Susan Rice Seeks China Cooperation Against Islamic State As Beijing Visit Ends
By Stuart Leavenworth, McClatchy Foreign Staff
BEIJING — National security adviser Susan Rice met with Chinese President Xi Jinping for 45 minutes on Tuesday, concluding a three-day visit to Beijing that was billed as a preparatory mission for President Barack Obama’s visit to China in November but saw her pressing China to join a coalition to combat Islamic State insurgents in Syria and Iraq.
Rice also devoted part of her time in China to stressing ways to prevent mishaps involving Chinese and U.S. forces in the East and South China seas, according to officials traveling with Rice who agreed to talk on background.
How the Chinese responded was difficult to know. While the administration officials agreed to speak anonymously about the talks, they declined to comment on what the Chinese said and only summarized their version of what Rice imparted to the Chinese.
The officials said Rice’s talk with Xi didn’t get into a lot of specifics but focused primarily on the importance of the U.S. relationship with China. But it’s clear the United States hopes the rise of the Islamic State will be an area where risk-averse China might be willing to join an international coalition to collectively combat terrorism.
During her talks, administration officials said Rice broached the topic of Hong Kong elections and human rights issues on the mainland. Officials declined to go into specifics but said “it was important for us to raise our support for universal suffrage in Hong Kong.”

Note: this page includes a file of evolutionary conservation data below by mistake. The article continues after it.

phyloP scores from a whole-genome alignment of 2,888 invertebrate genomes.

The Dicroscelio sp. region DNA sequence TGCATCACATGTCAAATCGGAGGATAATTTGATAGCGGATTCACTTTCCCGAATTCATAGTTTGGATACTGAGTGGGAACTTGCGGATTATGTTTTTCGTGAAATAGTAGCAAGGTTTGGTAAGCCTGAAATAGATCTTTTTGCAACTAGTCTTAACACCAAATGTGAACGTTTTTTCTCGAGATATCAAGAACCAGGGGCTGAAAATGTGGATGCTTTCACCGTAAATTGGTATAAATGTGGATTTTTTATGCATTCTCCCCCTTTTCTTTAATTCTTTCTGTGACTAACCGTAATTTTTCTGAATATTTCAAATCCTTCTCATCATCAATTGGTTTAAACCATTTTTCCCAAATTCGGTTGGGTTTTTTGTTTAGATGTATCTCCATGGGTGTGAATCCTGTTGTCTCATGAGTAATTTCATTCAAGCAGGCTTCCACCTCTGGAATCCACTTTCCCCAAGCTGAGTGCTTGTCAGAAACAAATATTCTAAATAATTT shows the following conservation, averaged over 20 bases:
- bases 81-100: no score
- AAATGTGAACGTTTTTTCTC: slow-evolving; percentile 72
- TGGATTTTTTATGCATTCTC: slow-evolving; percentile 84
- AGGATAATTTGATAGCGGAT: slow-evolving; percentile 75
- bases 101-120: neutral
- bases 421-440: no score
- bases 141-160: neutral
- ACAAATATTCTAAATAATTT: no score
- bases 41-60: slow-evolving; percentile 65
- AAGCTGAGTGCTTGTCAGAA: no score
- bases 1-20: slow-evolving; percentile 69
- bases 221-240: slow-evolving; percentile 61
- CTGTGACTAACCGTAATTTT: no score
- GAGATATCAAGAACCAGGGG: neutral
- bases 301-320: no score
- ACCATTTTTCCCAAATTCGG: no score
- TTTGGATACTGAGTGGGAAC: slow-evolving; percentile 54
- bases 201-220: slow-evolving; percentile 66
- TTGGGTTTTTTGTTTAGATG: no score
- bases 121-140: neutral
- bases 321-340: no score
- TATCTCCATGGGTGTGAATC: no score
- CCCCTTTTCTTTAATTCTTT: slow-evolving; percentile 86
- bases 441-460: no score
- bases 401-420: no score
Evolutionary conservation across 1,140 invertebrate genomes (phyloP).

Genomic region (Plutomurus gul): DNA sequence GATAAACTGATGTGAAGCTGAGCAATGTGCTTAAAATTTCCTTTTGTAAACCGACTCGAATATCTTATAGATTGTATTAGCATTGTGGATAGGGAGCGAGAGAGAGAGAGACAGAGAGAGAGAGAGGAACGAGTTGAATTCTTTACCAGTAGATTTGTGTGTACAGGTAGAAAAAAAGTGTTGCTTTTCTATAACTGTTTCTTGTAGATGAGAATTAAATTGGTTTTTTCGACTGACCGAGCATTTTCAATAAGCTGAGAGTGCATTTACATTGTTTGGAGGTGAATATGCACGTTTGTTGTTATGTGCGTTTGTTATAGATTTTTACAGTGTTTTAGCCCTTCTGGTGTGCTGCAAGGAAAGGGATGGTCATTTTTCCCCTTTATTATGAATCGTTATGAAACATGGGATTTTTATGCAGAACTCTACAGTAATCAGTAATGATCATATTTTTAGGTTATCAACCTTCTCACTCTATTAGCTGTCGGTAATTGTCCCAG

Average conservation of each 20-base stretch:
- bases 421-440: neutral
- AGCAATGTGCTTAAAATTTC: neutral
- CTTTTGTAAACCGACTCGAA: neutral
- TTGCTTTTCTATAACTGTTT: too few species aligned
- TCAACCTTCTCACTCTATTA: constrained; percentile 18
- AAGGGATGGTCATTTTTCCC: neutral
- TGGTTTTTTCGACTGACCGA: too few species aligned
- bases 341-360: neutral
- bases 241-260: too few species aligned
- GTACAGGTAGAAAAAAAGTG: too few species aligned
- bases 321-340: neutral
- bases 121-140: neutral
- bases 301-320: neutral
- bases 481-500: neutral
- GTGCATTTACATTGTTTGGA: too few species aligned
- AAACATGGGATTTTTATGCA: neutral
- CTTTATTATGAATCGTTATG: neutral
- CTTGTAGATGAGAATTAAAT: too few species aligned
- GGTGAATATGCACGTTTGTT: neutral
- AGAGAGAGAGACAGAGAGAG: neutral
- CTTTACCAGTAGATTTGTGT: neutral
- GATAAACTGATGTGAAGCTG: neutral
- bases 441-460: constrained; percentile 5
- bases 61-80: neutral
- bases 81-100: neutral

Rice also encouraged China to speak out on Russian excursions in Ukraine, officials said. Given China’s strong stance on other countries respecting the sovereign integrity of China’s borders, administration officials hoped that Ukraine would be an issue where “our interests align,” they said.
A major concern was the potential for an incident between U.S. and Chinese military aircraft and ships.
“The Chinese understand how dangerous these incidents could be,” said one administration official, adding that Rice’s Chinese counterparts “took our concerns very seriously.”
That contrasted with a news account Tuesday by China’s state-run Xinhua news service, which reported that a top military official told Rice that the U.S. military should stop “close-in reconnaissance” if it wants to avoid a mishap that could rapidly escalate.
A Chinese fighter plane and a U.S. Navy patrol plane nearly collided a few weeks ago, in an incident U.S. officials say was caused by “unsafe and unprofessional” conduct on the part of the Chinese pilot. Chinese news media has characterized the incident as being caused by aggressive U.S. spying on China that had crossed a line.
“We hope the U.S. can promote the healthy development of new China-U.S. military ties with concrete actions,” Xinhua reported Fan Changlong, vice chairman of China’s Central Military Commission, as saying to Rice.
It was not unusual for a national security adviser to meet with China’s top leader. Rice’s predecessor, Tom E. Donilon, also met with Xi during a similar visit in early 2013, prior to Xi and Obama holding discussions at Sunnylands, a swank estate in Rancho Mirage, California, that was once a retreat for the late publisher Walter Annenberg and his wife. Those June 2013 meetings were deemed successful by both sides.
Although Susan Rice is fairly well-known among Chinese diplomats, at least one Chinese media outlet this week had trouble distinguishing her from Condoleezza Rice, former President George W. Bush’s secretary of state, according to the South China Morning Post. According to the Morning Post, Chinese broadcast news network CCTV ran images of Condoleezza Rice before viewers complained and the correct images of Susan Rice were substituted.
AFP Photo/Nicholas Kamm
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